Atticus Law Firm and Attorney Coaching Workshops


Home / Public Resources  / The Art of Storytelling

Our guest blogger this month is Michael Hammond who writes about the strategic use of stories in relationship marketing. This article originally appeared in “The Briefs” published by the Orange County Bar Association.

“Tell Me A Story …”

Pat Conroy, the well-known American novelist, once said:  “The most powerful words in the English language are, ‘Tell me a story’”. Why do stories have such power over us? Perhaps, it’s because long before humans were writing, we were telling stories and these stories – told, memorized, repeated and embellished over millennia – became the wellsprings of human development. Our innate love of telling stories seems to be almost as powerful as our love of listening to them.

In the modern world stories are everywhere.  They provide the plots for books, movies, theater, and television shows. The twenty-four hour news channels bring you the stories of the day. The best teachers, leaders and communicators have always recognized the importance of storytelling and have used them to convey lessons, messages and inspiration. Just think about Daniel Day Lewis’ portrayal of Abraham Lincoln in Steven Spielberg’s recent Academy-award-winning movie. A well told story has the power to conjure strong images and evoke a powerful emotional response in the listener.

Think about it, whether we’re meeting an old friend for a drink or a complete stranger on a plane, our interaction is largely defined by the exchanging of personal stories. Dr. Jonathan Gottschall, an English professor at Washington & Jefferson College and the author of “The Storytelling Animal: How Stories Make Us Human”, said in a recent interview:  “We live in stories all day and we dream in stories all night. … Storytelling is a key competence because it’s the most powerful method we know of riveting the attention of others and of connecting with them emotionally.”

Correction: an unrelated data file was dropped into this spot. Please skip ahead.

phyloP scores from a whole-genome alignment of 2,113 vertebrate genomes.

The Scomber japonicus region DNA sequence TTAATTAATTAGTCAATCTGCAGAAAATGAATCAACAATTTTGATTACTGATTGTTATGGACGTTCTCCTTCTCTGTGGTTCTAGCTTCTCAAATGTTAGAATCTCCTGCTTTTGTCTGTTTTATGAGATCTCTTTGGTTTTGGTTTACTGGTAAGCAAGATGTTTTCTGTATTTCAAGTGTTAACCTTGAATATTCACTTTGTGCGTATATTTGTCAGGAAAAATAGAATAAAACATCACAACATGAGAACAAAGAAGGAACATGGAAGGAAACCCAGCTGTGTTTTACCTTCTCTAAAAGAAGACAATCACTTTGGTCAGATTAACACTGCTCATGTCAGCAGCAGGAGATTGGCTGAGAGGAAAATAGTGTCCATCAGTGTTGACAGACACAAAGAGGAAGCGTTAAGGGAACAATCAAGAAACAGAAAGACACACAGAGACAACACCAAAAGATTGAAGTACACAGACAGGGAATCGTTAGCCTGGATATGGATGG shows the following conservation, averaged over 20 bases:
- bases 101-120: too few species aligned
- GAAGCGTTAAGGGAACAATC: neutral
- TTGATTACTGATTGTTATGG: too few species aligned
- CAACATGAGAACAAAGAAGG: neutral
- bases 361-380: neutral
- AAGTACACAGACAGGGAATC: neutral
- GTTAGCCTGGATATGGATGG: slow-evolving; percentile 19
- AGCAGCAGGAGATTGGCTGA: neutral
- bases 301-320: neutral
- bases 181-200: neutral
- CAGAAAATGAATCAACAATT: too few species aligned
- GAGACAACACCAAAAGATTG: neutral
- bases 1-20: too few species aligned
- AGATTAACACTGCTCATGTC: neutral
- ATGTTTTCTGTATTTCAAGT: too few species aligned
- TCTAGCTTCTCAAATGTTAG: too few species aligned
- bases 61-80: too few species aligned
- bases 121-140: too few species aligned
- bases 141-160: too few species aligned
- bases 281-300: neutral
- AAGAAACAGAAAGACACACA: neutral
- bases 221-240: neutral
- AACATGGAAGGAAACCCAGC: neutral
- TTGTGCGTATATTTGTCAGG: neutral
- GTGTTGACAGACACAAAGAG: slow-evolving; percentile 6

What’s Your Story?

Because telling and listening to stories is hard-wired into our psyche, they are one of our most powerful forms of communication. Harness the power of storytelling in your word-of-mouth marketing and you will tap into the innate receptivity of those you want to educate about who you are, what you do and why. Use stories in conversations with potential clients to demonstrate your expertise, with referral sources to illustrate how you can help their clients, and in social settings to educate people about your firm.

Richard Stone of the StoryWorks Institute advises lawyers to “Look for the drama in your everyday actions to formulate your stories. Just as a good author can find a story where others see only the commonplace deeds of ordinary people, it’s possible for each of us to frame our work in heroic terms. Stories are your narrative assets.”

According to Stone, a well-crafted story about why you became an attorney, why you feel compelled to help people or how you fought to succeed in spite of great difficulty, becomes an important conversational strategy. These stories are like verbal commercials for you, your practice and your brand. Once discovered, these narrative assets can become the hidden gems of your word-of-mouth marketing program.

Finding Your Voice

How do you transform your own many and varied experiences into well-crafted stories?

Read the following prompts and write down the first ideas that pop into your mind when you hear them:

  •  I became a lawyer because…
  •  I’m passionate about my practice area because…
  •  The type of people (your primary client) I like to help is…
  •  The reason I like to help these people is…
  •  I make a difference for people because…